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Why Everybody Should Read Books

Why read books? Reading is a vital part of studies. From reading, students gain the majority of information for lectures and it is possibly the most substantial way of preparation for exams. But with that much text around, can one still enjoy it?

One can. And one should! And that’s where our dear Rune comes in. Apart from his passion for birdwatching, which we discussed in the 16th episode of Humans of SDU, he is also very enthusiastic about reading. And he shares that enthusiasm extremely infectiously in the following paragraphs.

Read on. Read about reading. Read about why you should read. Read the following lines as well as between the lines. Enjoy the read. Read. R.E.A.D.


Rune works as a student counsellor at the Faculty of Science. He enjoys meeting students and solving their problems as well as watching wild birds flying over his office.

I have read books for my entire life and I can’t remember a day where I didn’t read in a book. Reading has become a part of me, and my bookshelf is a representation of my life. I can remember when I bought most of my books and where I was when I read them. Since I didn’t start keeping a journal until lately this means that I can’t let go of any of my books because it would mean that I would lose part of my past. So, the collection is ever growing and of course, it causes some space related problems. But I am not truly bothered because I love my books. And I have a thought about why reading is so important to me and why everyone should read books:

Reading books can take you to different worlds

To open the first volume of Lord of The Rings is like going through a portal to another world. The level of detail and the fantastic descriptions of the landscapes in the books make you feel like you are part of Frodo’s fellowship on their travel to Mordor. It is amazing how J. R. R. Tolkien has managed to create this huge fantasy world with creatures, languages, cities, mountains, and magic without losing the feeling of something relatable and homely.

Reading books can let you read other people’s minds

Books can give you a glimpse of what the world looks like through the eyes of the characters which is quite unique for this media. I have had this feeling when reading, for example, Michel Houellebecq who describes the western world’s demise through the eyes of lonely, depressed, and depraved main characters with whom I share some characteristic, but definitely not all. Karl Ove Knausgård offers the same opportunity in many of his books, maybe best known is his mastodon novel My Struggle where he uses himself as the main character and describes his feelings, thoughts, doubts, and most embarrassing moments. Maybe reading books like these train your ability to change perspective and put yourself into other’s place?

Reading books can let your travel in time

Sometimes you can pick up a book written a long time ago and when you start reading, it is like being right there where the story takes place. Tove Jansson’s The Summer Book takes you right back to that warm summer in the seventies in the Finnish archipelago. And when you read Robert Louis Stevenson’s Travels with a Donkey in the Cévennes, you feel like you are exploring the rural parts of Southern France with him in the 19th century (especially the scene where he camps under the stars is vivid and transcends all the past years). Good literature describes universal feelings and experiences and is never outdated. Just think of the Odyssey – an almost 3000 years old collection of stories that keep fascinating and inspiring us.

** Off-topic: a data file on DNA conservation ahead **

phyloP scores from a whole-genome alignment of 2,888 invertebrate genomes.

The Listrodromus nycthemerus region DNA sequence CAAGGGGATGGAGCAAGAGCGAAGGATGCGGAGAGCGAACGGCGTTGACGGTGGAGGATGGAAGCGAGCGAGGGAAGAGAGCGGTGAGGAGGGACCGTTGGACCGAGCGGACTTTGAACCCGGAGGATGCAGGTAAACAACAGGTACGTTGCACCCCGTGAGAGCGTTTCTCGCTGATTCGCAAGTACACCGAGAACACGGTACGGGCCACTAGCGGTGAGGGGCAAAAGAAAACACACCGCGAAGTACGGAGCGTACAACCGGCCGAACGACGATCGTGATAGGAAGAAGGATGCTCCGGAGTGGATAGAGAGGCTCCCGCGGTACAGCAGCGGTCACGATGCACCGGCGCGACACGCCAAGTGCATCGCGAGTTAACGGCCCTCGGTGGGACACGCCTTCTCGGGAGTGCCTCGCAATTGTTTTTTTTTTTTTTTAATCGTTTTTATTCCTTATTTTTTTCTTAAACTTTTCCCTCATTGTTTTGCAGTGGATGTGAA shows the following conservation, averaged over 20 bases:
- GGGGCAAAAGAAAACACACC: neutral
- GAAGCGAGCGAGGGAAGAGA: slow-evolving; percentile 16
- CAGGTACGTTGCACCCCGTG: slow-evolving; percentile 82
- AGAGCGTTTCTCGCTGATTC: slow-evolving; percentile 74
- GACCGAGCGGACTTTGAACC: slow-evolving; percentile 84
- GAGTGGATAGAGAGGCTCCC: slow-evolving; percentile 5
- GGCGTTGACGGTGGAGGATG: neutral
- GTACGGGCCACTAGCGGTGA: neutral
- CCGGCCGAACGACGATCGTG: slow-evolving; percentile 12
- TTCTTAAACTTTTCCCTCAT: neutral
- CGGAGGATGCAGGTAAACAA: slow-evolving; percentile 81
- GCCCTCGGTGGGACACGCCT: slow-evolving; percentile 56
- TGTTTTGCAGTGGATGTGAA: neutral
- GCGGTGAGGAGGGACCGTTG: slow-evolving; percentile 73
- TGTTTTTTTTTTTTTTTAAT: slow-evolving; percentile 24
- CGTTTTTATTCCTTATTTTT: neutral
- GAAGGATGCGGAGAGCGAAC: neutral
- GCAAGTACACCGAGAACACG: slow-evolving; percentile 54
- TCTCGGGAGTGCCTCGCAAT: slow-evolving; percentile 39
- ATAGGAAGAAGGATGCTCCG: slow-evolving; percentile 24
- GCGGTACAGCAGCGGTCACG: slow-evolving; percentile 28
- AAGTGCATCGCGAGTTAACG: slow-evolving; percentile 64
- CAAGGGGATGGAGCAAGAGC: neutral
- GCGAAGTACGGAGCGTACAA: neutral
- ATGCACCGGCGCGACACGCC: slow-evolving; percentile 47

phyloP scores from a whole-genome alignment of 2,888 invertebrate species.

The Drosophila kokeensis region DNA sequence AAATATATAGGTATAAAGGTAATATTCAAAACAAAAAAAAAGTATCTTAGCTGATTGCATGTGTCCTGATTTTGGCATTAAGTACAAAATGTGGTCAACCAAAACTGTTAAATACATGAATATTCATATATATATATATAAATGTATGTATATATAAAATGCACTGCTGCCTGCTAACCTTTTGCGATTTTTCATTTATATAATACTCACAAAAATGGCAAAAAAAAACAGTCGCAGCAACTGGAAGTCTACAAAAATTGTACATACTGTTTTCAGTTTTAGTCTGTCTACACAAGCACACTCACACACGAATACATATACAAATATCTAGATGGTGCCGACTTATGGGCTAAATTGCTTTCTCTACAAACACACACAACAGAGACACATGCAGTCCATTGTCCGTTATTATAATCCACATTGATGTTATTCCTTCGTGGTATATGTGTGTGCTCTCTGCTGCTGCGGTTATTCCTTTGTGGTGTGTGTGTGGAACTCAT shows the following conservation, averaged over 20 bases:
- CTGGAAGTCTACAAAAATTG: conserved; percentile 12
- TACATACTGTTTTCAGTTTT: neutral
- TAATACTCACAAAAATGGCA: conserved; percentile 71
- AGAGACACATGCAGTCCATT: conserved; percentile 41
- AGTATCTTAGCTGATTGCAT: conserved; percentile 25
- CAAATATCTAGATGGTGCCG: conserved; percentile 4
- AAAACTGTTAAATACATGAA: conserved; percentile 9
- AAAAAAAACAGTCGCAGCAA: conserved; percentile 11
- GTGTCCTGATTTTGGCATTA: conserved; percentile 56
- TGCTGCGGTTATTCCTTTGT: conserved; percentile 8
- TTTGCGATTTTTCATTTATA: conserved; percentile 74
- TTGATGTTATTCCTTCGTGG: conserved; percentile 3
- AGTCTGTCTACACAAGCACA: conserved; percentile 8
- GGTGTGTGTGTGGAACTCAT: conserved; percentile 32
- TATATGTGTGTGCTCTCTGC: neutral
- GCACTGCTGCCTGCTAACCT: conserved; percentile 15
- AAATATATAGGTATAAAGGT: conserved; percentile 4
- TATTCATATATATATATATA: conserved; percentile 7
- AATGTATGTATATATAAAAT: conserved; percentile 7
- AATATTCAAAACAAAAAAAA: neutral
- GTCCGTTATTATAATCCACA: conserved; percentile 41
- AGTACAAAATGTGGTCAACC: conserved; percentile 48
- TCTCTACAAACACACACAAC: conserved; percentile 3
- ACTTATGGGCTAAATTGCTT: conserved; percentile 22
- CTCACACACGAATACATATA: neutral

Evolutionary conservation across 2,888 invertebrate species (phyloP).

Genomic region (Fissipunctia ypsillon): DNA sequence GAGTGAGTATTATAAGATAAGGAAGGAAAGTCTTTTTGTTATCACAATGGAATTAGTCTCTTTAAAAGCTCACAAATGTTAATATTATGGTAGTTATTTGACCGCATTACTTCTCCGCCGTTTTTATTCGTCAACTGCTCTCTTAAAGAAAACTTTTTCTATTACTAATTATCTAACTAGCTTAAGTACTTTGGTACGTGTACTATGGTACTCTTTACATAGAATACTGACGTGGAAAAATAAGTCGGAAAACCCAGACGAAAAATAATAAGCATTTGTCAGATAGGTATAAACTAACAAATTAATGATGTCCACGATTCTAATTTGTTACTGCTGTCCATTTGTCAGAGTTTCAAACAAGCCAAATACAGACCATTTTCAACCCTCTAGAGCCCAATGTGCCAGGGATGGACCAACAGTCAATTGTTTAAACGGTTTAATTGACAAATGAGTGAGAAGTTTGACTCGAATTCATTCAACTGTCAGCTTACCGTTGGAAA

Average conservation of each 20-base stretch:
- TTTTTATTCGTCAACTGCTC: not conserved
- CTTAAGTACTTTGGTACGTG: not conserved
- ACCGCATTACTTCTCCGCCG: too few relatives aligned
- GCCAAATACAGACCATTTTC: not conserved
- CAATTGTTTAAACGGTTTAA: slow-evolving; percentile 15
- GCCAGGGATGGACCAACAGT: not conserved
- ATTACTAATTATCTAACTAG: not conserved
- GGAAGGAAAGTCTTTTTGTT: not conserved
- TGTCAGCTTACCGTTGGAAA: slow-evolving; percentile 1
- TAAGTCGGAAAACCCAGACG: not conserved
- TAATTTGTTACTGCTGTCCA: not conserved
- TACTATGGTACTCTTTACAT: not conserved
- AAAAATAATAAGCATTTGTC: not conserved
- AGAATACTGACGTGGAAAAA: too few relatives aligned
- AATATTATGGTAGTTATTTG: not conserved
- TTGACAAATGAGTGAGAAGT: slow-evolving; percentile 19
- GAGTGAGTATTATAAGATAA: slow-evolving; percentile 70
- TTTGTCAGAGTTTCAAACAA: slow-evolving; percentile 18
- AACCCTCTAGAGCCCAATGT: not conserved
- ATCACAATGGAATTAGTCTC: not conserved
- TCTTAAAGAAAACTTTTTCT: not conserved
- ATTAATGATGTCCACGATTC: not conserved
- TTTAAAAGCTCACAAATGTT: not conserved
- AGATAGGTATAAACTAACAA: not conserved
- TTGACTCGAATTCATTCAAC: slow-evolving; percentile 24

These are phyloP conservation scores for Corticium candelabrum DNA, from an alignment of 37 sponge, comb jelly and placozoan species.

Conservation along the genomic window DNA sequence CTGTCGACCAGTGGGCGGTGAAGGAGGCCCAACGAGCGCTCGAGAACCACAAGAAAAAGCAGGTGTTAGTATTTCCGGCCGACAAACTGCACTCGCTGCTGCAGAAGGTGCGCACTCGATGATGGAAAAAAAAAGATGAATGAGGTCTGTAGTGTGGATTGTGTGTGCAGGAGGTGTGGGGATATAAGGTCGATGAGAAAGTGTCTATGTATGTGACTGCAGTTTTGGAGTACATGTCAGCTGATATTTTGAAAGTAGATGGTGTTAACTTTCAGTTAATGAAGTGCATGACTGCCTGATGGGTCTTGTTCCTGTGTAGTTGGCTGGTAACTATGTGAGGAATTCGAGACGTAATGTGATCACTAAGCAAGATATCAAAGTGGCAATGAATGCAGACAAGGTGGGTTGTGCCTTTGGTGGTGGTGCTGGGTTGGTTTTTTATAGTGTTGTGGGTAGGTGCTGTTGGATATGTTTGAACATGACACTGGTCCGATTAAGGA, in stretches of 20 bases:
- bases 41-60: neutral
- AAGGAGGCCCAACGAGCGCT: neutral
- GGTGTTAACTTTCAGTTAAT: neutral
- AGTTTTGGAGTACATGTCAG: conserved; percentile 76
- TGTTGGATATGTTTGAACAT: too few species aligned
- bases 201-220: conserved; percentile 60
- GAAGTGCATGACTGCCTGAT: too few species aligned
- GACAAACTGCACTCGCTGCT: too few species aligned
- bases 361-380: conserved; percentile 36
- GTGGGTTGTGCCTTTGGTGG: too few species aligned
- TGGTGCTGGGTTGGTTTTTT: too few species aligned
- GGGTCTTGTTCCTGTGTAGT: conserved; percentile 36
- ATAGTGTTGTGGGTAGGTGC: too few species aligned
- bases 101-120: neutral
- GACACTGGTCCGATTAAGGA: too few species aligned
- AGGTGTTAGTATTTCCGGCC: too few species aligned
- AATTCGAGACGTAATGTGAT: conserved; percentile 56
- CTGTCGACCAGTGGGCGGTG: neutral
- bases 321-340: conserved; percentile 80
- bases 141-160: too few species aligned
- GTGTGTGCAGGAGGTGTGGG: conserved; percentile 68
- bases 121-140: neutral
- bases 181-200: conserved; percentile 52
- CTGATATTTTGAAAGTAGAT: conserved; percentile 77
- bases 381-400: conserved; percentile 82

Reading books can make you forget time and place

When I read Delphine de Vigan’s great literary thriller Based on a True Story, I remember getting drawn so deep into the thrilling and claustrophobic plot that I couldn’t stop reading and I almost stumbled upon the words because I read way too fast. Great books can activate this lust for the story and craving for another page to an extend where you forget yourself.

Reading books can offer you unique experiences

Certain books are very special and describe phenomena that are not describable in any other way. Inger Christensen’s Butterfly Valley: A Requiem is such a book. In the poem, the main character walks through a warm valley while reflecting on the past. The butterflies in the valley and the memories of dead friends merge together in this masterpiece of a systematic poem written with extreme beauty. It will only take 20 minutes to read it but after the last page is turned, you feel like you just went through something special. Hear Inger Christensen read the crown of sonnets here (in Danish).

Rune reading a book by Edgar Allan Poe

These are five good reasons why I love to read, and I would recommend everyone else to do the same. Read more and read good literature that entertain you and make you wiser.


  • My favorite bookstore is Litteraturhuset in Svendborg:
  • The Gutenberg project with 60.000+ free, mainly older e-books:
  • The Danish libraries’ page with e-books:
  • Search across many Danish second-hand book stores:

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